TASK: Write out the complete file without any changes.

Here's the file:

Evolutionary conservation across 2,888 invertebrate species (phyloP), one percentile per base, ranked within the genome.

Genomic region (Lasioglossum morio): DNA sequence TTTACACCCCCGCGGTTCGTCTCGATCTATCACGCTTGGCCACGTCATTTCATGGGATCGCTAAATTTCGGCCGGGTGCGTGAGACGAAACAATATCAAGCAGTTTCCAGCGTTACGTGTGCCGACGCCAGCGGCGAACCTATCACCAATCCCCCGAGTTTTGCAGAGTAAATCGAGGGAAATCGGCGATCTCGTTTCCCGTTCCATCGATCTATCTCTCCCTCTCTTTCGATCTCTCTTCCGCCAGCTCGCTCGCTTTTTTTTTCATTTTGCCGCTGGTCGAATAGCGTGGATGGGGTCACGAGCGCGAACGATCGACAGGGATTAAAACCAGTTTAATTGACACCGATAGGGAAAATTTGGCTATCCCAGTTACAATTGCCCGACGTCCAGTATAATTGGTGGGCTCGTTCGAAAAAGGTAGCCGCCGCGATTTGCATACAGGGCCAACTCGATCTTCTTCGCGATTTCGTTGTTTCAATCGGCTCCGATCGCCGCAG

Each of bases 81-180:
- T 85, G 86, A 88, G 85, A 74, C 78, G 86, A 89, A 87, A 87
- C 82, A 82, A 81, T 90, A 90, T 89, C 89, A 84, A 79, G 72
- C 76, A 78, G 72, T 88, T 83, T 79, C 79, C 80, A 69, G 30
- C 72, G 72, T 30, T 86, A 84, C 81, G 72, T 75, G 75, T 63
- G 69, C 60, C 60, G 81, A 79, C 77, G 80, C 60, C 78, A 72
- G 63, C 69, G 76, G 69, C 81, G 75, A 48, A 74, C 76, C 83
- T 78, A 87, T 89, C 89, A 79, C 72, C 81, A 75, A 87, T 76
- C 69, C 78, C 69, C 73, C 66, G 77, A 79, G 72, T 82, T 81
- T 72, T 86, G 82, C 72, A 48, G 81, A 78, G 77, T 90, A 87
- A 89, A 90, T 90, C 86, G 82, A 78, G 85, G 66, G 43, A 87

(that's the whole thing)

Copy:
Evolutionary conservation across 2,888 invertebrate species (phyloP), one percentile per base, ranked within the genome.

Genomic region (Lasioglossum morio): DNA sequence TTTACACCCCCGCGGTTCGTCTCGATCTATCACGCTTGGCCACGTCATTTCATGGGATCGCTAAATTTCGGCCGGGTGCGTGAGACGAAACAATATCAAGCAGTTTCCAGCGTTACGTGTGCCGACGCCAGCGGCGAACCTATCACCAATCCCCCGAGTTTTGCAGAGTAAATCGAGGGAAATCGGCGATCTCGTTTCCCGTTCCATCGATCTATCTCTCCCTCTCTTTCGATCTCTCTTCCGCCAGCTCGCTCGCTTTTTTTTTCATTTTGCCGCTGGTCGAATAGCGTGGATGGGGTCACGAGCGCGAACGATCGACAGGGATTAAAACCAGTTTAATTGACACCGATAGGGAAAATTTGGCTATCCCAGTTACAATTGCCCGACGTCCAGTATAATTGGTGGGCTCGTTCGAAAAAGGTAGCCGCCGCGATTTGCATACAGGGCCAACTCGATCTTCTTCGCGATTTCGTTGTTTCAATCGGCTCCGATCGCCGCAG

Each of bases 81-180:
- T 85, G 86, A 88, G 85, A 74, C 78, G 86, A 89, A 87, A 87
- C 82, A 82, A 81, T 90, A 90, T 89, C 89, A 84, A 79, G 72
- C 76, A 78, G 72, T 88, T 83, T 79, C 79, C 80, A 69, G 30
- C 72, G 72, T 30, T 86, A 84, C 81, G 72, T 75, G 75, T 63
- G 69, C 60, C 60, G 81, A 79, C 77, G 80, C 60, C 78, A 72
- G 63, C 69, G 76, G 69, C 81, G 75, A 48, A 74, C 76, C 83
- T 78, A 87, T 89, C 89, A 79, C 72, C 81, A 75, A 87, T 76
- C 69, C 78, C 69, C 73, C 66, G 77, A 79, G 72, T 82, T 81
- T 72, T 86, G 82, C 72, A 48, G 81, A 78, G 77, T 90, A 87
- A 89, A 90, T 90, C 86, G 82, A 78, G 85, G 66, G 43, A 87